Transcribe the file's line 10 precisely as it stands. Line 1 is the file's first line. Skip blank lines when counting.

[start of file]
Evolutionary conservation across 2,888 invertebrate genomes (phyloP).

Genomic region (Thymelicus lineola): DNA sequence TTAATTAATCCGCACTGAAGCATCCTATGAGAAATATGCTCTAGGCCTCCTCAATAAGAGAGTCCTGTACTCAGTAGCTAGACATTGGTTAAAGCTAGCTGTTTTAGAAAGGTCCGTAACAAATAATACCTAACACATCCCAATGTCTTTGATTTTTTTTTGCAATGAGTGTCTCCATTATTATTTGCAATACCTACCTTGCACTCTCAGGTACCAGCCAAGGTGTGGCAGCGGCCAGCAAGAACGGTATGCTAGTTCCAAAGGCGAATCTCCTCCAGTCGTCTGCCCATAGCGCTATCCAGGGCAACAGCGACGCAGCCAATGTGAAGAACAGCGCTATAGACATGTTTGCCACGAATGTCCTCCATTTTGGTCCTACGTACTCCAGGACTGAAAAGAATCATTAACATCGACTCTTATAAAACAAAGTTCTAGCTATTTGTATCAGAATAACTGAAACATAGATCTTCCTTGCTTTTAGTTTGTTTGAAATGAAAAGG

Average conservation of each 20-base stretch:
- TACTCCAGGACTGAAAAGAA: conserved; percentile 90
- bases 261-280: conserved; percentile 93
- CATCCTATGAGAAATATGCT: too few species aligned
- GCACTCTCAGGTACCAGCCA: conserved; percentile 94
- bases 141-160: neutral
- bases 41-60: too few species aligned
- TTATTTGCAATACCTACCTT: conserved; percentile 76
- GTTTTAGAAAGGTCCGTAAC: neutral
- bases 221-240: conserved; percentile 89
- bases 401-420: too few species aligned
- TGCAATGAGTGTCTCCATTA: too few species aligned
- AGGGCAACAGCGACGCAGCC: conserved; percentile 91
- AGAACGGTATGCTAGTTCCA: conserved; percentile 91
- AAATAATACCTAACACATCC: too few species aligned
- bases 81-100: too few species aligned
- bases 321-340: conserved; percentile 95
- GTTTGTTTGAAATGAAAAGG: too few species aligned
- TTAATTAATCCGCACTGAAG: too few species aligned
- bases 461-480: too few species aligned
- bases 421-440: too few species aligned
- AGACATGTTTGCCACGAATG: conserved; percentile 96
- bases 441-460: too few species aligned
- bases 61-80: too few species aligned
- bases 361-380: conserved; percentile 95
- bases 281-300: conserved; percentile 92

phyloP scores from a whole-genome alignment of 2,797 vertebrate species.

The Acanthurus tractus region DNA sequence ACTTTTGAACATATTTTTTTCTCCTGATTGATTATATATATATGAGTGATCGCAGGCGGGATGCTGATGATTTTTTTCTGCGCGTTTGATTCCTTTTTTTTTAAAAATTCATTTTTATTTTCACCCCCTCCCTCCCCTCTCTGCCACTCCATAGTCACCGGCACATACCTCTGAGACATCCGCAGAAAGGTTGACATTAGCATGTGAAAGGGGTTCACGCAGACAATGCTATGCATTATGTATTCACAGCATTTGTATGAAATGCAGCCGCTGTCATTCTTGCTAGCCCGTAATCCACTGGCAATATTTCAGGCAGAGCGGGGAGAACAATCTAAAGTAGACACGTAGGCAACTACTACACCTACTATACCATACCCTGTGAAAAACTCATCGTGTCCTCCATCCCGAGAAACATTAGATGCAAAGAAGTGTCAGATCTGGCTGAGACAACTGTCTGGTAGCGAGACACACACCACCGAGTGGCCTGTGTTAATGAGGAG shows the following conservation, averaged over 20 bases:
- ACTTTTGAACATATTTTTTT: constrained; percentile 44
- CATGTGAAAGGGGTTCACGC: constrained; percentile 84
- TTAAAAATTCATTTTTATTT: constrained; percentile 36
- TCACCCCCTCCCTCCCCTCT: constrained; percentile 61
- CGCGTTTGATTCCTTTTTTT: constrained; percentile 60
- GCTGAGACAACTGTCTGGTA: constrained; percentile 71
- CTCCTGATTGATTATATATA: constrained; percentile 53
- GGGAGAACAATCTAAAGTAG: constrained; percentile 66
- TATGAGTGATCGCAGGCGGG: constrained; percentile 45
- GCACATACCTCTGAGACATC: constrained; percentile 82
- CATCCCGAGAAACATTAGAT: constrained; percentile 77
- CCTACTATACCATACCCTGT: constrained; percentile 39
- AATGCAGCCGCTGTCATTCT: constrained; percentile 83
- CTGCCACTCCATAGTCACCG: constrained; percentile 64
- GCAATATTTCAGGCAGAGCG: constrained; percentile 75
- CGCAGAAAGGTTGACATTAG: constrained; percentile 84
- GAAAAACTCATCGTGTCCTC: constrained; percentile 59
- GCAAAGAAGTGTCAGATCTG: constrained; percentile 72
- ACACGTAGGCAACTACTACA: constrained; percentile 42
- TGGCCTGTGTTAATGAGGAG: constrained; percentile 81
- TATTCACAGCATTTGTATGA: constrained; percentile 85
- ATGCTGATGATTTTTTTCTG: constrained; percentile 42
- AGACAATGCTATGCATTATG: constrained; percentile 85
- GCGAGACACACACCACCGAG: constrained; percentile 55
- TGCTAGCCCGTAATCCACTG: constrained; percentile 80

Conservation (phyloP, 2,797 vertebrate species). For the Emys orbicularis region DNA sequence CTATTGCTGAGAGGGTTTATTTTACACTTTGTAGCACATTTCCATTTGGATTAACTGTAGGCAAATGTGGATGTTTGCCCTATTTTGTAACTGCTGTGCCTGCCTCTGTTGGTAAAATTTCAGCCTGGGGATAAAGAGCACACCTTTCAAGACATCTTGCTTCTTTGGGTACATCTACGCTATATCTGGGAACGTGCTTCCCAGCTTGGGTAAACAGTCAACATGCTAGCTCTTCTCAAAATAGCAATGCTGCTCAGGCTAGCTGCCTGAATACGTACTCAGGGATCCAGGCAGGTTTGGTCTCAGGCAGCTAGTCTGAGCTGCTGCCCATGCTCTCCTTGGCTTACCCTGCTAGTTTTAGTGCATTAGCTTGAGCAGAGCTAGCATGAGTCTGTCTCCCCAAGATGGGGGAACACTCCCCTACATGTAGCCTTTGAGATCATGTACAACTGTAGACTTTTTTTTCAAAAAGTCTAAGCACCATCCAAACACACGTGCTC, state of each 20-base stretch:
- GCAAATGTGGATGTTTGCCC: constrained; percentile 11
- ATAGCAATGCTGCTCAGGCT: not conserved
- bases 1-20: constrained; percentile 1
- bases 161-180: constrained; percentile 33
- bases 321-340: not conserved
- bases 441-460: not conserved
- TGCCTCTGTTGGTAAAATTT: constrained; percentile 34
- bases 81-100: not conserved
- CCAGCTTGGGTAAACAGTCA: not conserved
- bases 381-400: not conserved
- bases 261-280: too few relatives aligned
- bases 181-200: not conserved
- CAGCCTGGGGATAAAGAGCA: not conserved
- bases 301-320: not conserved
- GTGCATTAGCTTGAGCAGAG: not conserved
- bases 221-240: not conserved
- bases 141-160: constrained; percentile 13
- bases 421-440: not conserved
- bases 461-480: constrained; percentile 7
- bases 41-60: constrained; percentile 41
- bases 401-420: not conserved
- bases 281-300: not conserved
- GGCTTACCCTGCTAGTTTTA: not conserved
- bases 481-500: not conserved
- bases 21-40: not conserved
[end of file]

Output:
- TTATTTGCAATACCTACCTT: conserved; percentile 76